The usual rules apply with slow shutter photography, in Iceland as anywhere else. You want to work strong foregrounds in addition to a dramatic landscape. Water moving through the foreground and emphasising the slow shutter becomes a powerful tool for composition that is hard to match. Waves breaking around shoreline rocks or a river cutting through a frozen landscape become elements of composition that the eye cannot see, but a camera can.
The combination of a wide lens, slow shutter and getting up close to the subject it the essence of what we aim for. Standing back to capture the width of a waterfall is not always the most compelling composition. Placing the action into one edge of the frame is a good starting point, giving a sense of the composition being “left or right handed”. Our natural tendency is to simply capture everything, stuff it all into a single frame, but often the most impact is achieved by allowing part of the story to dominate the frame.
One of my favourite finds when shooting slow shutters are eddies in the water. If you can get right up close to the waters edge where frothing water or ice flows are swirling in circles you can capture the trail in detail. Experimenting with exposure length is important is such situations, as too little may cut short the swirls, but too long may lose those lines that build detail against the darker water.
It’s the choice between shooting for fine lines that trace the movement of water, and obliterating the motion entirely in favour of a milky absence of movement.
Slow shutter work is very demanding on post-processing, more so than many other forms of photography. You’ve already manipulated the light before it hits the lens, and depending on the quality of your filters there may be some subtle colour shifts happening.
In the Icelandic winter the combination of low sun angle and cloudy days causes some unusual colour shifts anyway. A world painted white with snow and draped in heavy cloud cover tends to over emphasise the UV spectrum, adding a more significant amount of UV and IR light to your exposures than the cameras are designed for.
The other issue impacting your processing task is the low contrast environment that draws us to long exposures. Images can easily look flat and lifeless when taken off the camera, made even worse if the fine detail across the water has been turned to milk instead of motion.
You need to add contrast to make an image pop, but do so carefully to avoid blowing out colours or corrupting the gentle balance of the landscape itself. It’s a fine line to step.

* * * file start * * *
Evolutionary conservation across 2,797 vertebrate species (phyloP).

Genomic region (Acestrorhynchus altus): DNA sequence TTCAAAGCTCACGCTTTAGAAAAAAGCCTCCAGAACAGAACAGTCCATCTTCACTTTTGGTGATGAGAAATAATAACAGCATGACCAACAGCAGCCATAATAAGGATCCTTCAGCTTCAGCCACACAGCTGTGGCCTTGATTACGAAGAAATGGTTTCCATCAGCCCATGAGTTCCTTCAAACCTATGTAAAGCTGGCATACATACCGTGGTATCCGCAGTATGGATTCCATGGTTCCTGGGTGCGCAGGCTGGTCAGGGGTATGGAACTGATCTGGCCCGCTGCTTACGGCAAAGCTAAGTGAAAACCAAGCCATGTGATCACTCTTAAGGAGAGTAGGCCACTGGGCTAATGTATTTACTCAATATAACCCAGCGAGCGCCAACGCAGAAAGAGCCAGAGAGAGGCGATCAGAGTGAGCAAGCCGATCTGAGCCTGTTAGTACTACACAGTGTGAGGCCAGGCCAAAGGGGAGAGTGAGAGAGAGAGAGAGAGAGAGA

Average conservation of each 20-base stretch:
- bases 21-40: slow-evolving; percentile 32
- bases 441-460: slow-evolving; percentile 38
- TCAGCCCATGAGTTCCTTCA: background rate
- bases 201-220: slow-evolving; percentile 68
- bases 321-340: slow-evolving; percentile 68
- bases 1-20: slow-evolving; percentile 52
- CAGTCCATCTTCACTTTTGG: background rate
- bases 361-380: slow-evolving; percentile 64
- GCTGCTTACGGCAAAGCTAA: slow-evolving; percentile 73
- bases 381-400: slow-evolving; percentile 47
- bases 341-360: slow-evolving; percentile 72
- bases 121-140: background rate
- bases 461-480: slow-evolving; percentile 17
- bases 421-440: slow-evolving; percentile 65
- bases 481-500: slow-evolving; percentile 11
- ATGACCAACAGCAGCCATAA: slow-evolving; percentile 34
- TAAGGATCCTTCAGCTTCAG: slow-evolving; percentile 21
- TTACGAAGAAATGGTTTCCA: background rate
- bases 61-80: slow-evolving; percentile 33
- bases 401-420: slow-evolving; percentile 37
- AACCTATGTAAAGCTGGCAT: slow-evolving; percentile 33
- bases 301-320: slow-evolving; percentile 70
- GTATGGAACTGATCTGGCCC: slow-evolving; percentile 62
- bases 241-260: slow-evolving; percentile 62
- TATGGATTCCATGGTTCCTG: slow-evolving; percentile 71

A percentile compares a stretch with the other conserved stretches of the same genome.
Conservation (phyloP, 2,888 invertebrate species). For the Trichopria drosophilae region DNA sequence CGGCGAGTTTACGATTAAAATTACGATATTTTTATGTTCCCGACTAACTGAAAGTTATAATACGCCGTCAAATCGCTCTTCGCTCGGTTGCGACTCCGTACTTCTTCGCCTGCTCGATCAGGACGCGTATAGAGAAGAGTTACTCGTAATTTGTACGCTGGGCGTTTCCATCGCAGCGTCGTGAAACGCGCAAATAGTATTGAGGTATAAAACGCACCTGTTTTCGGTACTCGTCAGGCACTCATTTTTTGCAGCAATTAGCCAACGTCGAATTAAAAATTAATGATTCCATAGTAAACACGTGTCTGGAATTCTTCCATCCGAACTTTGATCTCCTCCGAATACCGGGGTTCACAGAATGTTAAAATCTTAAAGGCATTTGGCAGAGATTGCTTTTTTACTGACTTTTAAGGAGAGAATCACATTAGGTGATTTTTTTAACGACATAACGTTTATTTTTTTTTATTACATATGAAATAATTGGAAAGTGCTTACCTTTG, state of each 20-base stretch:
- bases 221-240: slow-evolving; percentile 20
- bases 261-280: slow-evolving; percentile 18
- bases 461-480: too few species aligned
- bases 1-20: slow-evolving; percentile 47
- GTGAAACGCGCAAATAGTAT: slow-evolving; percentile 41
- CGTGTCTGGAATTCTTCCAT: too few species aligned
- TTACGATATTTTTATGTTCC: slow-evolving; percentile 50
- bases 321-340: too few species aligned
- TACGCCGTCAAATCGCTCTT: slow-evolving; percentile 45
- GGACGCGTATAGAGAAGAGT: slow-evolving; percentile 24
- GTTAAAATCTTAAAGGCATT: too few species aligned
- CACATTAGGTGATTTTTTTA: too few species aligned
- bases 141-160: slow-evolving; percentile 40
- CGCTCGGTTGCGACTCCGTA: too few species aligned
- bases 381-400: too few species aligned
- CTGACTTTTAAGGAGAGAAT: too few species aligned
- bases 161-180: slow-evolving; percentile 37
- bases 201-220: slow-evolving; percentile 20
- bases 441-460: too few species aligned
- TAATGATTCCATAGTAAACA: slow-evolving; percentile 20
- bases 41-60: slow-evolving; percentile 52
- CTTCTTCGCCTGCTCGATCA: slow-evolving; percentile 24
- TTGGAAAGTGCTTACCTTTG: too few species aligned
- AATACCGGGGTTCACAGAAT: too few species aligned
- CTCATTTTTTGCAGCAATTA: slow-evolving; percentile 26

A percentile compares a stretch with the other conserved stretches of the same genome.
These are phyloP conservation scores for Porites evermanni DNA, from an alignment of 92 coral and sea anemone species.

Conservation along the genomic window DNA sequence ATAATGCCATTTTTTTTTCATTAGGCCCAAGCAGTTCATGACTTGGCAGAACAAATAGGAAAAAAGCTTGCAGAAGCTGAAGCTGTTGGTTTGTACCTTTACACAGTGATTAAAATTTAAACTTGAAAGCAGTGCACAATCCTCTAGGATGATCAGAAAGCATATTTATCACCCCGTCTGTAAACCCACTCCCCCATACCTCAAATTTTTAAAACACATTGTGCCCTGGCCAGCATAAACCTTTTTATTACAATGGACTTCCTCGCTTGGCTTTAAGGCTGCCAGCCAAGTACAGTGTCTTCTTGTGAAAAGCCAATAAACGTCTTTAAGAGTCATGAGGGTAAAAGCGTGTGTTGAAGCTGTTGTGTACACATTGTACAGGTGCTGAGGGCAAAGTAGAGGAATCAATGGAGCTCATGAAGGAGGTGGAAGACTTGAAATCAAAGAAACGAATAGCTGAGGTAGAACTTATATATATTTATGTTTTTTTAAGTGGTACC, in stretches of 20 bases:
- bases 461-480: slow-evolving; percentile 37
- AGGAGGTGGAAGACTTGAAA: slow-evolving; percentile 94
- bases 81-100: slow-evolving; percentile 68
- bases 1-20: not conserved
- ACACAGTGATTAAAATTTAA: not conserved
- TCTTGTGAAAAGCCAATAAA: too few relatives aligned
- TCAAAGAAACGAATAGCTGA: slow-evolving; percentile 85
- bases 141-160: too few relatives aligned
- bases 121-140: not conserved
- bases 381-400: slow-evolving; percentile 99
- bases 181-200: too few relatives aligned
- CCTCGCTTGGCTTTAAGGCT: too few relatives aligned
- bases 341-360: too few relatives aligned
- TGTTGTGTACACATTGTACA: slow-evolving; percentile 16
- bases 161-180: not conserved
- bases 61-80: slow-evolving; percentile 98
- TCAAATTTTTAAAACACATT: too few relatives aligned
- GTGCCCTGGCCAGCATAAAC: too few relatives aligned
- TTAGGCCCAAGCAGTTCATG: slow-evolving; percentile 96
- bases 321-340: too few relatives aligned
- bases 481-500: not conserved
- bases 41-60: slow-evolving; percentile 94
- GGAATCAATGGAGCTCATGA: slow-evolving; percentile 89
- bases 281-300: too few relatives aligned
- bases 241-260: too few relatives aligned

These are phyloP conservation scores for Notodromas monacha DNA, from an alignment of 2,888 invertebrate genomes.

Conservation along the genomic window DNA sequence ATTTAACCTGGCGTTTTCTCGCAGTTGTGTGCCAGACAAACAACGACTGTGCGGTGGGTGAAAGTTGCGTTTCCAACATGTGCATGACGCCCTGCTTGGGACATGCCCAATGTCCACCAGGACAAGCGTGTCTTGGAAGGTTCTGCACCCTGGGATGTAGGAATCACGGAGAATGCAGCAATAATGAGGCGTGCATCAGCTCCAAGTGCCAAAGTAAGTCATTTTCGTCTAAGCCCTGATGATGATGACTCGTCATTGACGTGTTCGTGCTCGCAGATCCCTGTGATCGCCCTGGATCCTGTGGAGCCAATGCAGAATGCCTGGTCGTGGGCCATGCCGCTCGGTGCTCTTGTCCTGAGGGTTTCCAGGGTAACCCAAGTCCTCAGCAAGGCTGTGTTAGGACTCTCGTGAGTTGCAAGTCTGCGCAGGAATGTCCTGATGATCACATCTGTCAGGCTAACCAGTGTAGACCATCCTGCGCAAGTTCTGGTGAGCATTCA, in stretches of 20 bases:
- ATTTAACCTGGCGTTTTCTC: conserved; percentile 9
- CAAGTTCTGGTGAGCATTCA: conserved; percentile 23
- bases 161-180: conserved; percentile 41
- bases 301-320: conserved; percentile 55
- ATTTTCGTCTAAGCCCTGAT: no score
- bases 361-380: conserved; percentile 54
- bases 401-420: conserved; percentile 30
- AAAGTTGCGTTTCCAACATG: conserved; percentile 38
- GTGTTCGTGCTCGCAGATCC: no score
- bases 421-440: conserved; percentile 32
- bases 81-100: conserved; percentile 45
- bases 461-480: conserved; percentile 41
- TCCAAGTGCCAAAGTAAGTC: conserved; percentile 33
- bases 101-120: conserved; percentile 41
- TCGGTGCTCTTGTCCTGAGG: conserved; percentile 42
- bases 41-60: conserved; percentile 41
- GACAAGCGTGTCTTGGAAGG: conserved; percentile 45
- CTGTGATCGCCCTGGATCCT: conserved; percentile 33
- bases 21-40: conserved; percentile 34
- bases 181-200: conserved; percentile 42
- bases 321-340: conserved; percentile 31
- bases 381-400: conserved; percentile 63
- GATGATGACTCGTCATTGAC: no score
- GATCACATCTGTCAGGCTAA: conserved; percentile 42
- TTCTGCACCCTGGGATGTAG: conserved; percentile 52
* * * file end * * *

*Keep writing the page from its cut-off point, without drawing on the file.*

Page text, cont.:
The trick is to work in layers when processing the image, to apply more contrast to some selected areas and less to others. I prefer to avoid increasing saturation in general, but there is one trick that works very well in the Icelandic context. Instead of simply grabbing the saturation tool and giving it a yank, I use a selective colour tool to isolate the jade/aqua hues that I want to emphasise. I bring up both the saturation and exposure for that hue wherever it appears in the frame.
I have to do so with care. The goal is to bring out the natural colours that made the scene so inviting to you int he first place, not to replace a dull and pallid landscape with something artificially dramatic.
The last trick in my bag of slow shutter photography is the advanced features of many DSLR cameras that add frames together into a single RAW file. Multiple Exposure tools on cameras such as the Canon 5D MkIII and Nikon D810 allow you to shoot a handful of frames and stack them together as though they are one.
Using the “Averaging” algorithm in camera I can take a 2 second exposure 9 times over, and hence create an 18 second frame. It’s one way to extend my long exposure without the use of additional ND filters. The effect is usually very convincing, although small gaps between frames can sometimes cause a staggered flow in the elements of motion.
Where possible I still prefer to use a very good ND filter however. One long exposure is a thing of beauty. I love the idea that my camera can see the world in a way that I cannot. With the help of a very solid tripod and some basic filters in my bag we’re going home with images of Icelandic winter that will hold a special place in my life forever.